The clerk's office issued the summons for Dr. Blanchette, as directed, on May 23, 2018. See Doc. No. 71-2. On August 2, 2018, the return of service (Doc. No. 85) was filed in this court, indicating that the summons and documents the clerk's office issued for service on Dr. Blanchette were served upon David Tomasso, a WDC employee, at the WDC on July 13, 2018. The return indicates that Tomasso “is designated by law to accept service of process on behalf of” the WDC, but the return does not indicate that he is designated to accept service on behalf of Dr. Blanchette. Doc. No. 85, 2. The documents were placed in Dr. Blanchette's mailbox at the WDC, as Dr. Blanchette was on vacation on July 13, 2018. Dr. Blanchette received the documents when he returned from vacation.

         In his motion to dismiss, Dr. Blanchette states that Tomasso was not authorized to accept service on Dr. Blanchette's behalf. To the extent Tomasso may have authority to accept service on behalf of the WDC or its employees, Dr. Blanchette asserts that such authority did not extend to Dr. Blanchette, as he is not a WDC employee. Karmue has not countered those factual assertions or provided any evidence that Dr. Blanchette has been properly served with a summons in this case.

         Discussion

         Although the court cannot exercise personal jurisdiction over a defendant who is not properly served, see United Elec., Radio & Machine Workers of Am. v. 163 Pleasant St. Corp., 960 F.2d 1080, 1085 (1st Cir. 1992), the failure to effect proper service on Dr. Blanchette is not attributable to Karmue, and that provides grounds for denying the motion to dismiss here. Karmue is incarcerated, and he is proceeding in this action in forma pauperis pursuant to 28 U.S.C. § 1915. “A plaintiff proceeding in forma pauperis is entitled to rely upon service by the [USMS] and should not be penalized for failure of the [USMS] to properly effect service of process, where such failure is through no fault of the litigant.” Rochon v. Dawson, 82 F.2d 1107, 1110 (5th Cir. 1987); see also Robinson v. Clipse, 602 F.3d 605, 608 (4th Cir. 2010) (declining to penalize in forma pauperis plaintiff for USMS's delay in effecting service of process).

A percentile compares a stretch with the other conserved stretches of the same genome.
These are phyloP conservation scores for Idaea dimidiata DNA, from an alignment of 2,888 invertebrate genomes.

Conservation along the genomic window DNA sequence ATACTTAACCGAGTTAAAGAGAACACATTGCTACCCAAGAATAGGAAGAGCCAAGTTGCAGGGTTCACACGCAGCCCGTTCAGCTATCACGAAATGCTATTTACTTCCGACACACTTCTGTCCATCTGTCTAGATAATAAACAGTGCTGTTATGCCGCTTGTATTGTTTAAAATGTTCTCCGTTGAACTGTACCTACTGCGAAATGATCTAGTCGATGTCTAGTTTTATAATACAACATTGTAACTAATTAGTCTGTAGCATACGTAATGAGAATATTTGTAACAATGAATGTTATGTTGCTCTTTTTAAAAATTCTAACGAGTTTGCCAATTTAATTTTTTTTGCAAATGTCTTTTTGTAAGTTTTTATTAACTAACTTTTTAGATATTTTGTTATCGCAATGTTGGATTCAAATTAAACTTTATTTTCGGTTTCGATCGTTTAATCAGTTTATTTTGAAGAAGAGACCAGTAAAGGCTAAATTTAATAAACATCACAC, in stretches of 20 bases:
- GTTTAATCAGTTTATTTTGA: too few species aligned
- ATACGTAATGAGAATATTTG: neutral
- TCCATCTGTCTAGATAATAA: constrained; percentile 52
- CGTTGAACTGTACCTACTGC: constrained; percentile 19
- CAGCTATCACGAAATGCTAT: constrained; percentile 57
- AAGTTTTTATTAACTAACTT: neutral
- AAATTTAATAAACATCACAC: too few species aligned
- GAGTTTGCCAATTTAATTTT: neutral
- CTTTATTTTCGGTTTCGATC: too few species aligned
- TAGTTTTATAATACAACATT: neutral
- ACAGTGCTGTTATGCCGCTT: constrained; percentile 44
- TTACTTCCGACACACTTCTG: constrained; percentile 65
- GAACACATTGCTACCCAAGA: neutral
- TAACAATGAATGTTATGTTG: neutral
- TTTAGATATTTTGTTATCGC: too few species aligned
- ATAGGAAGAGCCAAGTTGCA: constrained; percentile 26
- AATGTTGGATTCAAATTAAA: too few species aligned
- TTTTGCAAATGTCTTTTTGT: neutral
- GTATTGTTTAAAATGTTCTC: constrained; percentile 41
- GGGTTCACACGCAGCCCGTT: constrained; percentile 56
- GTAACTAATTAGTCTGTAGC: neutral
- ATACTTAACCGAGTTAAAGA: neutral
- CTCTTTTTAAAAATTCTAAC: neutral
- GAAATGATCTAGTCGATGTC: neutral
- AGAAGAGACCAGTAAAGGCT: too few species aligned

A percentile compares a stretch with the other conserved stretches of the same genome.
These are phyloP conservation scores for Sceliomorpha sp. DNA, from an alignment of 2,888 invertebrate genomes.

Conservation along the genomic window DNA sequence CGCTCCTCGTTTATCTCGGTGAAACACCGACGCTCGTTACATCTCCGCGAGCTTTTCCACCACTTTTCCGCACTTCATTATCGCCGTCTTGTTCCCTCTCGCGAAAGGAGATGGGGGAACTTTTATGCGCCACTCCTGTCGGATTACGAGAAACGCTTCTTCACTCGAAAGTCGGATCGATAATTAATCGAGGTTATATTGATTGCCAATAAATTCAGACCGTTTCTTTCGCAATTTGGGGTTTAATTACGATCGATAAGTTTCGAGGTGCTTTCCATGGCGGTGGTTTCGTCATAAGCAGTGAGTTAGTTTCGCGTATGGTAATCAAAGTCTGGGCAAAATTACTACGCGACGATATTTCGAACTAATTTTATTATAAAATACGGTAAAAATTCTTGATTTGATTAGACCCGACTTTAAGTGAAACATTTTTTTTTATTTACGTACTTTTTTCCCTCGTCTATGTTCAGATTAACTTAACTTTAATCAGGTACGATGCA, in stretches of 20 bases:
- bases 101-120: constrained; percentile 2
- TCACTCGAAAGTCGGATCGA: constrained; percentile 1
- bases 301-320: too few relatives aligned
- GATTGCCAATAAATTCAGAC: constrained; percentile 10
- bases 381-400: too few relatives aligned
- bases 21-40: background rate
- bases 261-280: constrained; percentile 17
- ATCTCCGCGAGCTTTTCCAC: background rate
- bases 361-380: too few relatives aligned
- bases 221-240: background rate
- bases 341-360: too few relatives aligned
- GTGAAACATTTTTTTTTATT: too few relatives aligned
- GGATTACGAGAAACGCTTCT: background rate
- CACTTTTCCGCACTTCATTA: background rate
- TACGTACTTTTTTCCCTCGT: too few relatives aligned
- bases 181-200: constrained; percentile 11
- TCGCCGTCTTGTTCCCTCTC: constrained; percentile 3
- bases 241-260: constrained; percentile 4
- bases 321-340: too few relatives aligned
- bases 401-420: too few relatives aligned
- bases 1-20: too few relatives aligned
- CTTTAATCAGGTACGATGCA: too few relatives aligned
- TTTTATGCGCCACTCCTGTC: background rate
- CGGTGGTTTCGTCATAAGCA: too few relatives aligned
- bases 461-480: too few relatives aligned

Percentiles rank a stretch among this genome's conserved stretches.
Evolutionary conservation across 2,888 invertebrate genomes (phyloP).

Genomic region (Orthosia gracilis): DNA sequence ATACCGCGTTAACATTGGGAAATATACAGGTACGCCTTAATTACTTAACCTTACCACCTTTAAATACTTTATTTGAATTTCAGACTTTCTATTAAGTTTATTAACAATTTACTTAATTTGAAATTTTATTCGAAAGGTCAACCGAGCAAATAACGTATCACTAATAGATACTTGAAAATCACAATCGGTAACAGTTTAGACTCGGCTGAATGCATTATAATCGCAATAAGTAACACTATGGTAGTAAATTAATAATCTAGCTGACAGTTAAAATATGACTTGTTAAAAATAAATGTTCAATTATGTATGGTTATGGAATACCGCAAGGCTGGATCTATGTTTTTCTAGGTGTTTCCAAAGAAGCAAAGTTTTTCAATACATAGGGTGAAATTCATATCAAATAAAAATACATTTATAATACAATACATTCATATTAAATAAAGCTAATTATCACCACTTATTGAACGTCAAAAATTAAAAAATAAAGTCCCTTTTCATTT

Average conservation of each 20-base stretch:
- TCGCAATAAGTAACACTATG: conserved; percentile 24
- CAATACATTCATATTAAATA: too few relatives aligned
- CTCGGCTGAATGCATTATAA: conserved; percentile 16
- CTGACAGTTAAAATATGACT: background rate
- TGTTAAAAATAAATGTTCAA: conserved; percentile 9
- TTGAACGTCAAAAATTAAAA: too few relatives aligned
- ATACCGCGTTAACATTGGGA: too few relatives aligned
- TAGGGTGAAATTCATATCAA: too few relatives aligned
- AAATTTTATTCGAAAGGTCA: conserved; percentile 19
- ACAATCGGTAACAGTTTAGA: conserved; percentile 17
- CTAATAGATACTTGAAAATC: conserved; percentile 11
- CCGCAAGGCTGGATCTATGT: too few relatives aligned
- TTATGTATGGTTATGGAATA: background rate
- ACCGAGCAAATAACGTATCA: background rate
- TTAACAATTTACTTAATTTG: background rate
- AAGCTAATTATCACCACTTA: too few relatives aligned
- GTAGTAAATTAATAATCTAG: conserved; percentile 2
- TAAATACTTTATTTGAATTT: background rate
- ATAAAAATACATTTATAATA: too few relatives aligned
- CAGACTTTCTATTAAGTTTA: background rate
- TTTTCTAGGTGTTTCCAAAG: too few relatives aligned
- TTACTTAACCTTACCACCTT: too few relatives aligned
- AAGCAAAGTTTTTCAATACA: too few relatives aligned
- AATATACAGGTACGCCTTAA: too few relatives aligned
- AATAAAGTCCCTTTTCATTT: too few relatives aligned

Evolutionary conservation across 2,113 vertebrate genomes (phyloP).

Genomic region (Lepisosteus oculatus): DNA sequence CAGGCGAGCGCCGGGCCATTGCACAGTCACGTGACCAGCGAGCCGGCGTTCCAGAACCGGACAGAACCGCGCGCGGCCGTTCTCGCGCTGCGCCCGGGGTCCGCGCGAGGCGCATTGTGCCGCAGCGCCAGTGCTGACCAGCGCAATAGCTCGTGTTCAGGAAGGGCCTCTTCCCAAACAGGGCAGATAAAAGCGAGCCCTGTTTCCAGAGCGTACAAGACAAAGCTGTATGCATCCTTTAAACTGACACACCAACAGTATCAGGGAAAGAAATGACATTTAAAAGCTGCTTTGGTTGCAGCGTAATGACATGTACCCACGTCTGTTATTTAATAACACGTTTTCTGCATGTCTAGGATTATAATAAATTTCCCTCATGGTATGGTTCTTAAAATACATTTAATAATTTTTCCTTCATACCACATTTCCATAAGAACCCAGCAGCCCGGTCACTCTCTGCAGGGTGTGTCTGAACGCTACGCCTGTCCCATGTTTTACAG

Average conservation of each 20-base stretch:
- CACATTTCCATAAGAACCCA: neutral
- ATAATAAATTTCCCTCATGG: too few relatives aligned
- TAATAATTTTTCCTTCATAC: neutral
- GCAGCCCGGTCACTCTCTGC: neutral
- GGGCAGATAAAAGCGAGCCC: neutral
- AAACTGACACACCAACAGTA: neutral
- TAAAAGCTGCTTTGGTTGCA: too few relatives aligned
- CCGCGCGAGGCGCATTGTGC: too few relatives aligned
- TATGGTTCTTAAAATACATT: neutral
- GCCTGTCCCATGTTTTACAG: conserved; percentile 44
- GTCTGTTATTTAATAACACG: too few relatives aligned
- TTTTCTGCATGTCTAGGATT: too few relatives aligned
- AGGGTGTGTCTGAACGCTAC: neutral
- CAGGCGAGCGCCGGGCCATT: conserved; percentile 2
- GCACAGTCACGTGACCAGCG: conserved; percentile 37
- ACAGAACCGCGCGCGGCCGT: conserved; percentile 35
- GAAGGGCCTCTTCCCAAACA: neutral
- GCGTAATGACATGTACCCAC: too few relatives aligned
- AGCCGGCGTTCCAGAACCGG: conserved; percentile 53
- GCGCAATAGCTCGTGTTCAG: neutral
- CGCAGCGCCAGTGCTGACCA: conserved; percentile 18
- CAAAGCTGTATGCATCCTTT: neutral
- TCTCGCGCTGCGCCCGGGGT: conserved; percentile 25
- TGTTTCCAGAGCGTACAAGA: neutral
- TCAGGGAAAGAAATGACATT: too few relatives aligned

Here, pursuant to § 1915(d) and Rule 4(c)(3), the court directed the USMS to effect service on Dr. Blanchette, utilizing the WDC address, but proper service was not effected. The court has no reason to believe that Karmue, who is incarcerated in another state, would have had the ability to obtain any additional information, such as the hours and dates when Dr. Blanchette might be available to receive personal service at the WDC, to enable the USMS to correct the defect in service. For these reasons, the court declines to penalize Karmue for the failure to effect proper service, as “the failure is not attributable to the plaintiff himself.” Rochon, 82 F.2d at 1110. Accordingly, the district judge should deny Dr. Blanchette's motion to dismiss (Doc. No. 91), without prejudice to his ability to file a new motion to dismiss if service upon him is not properly effected within sixty days of the date of this R&R, pursuant to the Order that the court is issuing on this date.

         Conclusion

         For the foregoing reasons, the district judge should deny defendant Dr. Edward Blanchette's motion to dismiss (Doc. No. 91) without prejudice. Any objections to this Report and Recommendation must be filed within fourteen days of receipt of this notice. See Fed.R.Civ.P. 72(b)(2). The fourteen-day period may be extended upon motion. Failure to file specific written objections to the Report and Recommendation within the specified time waives ...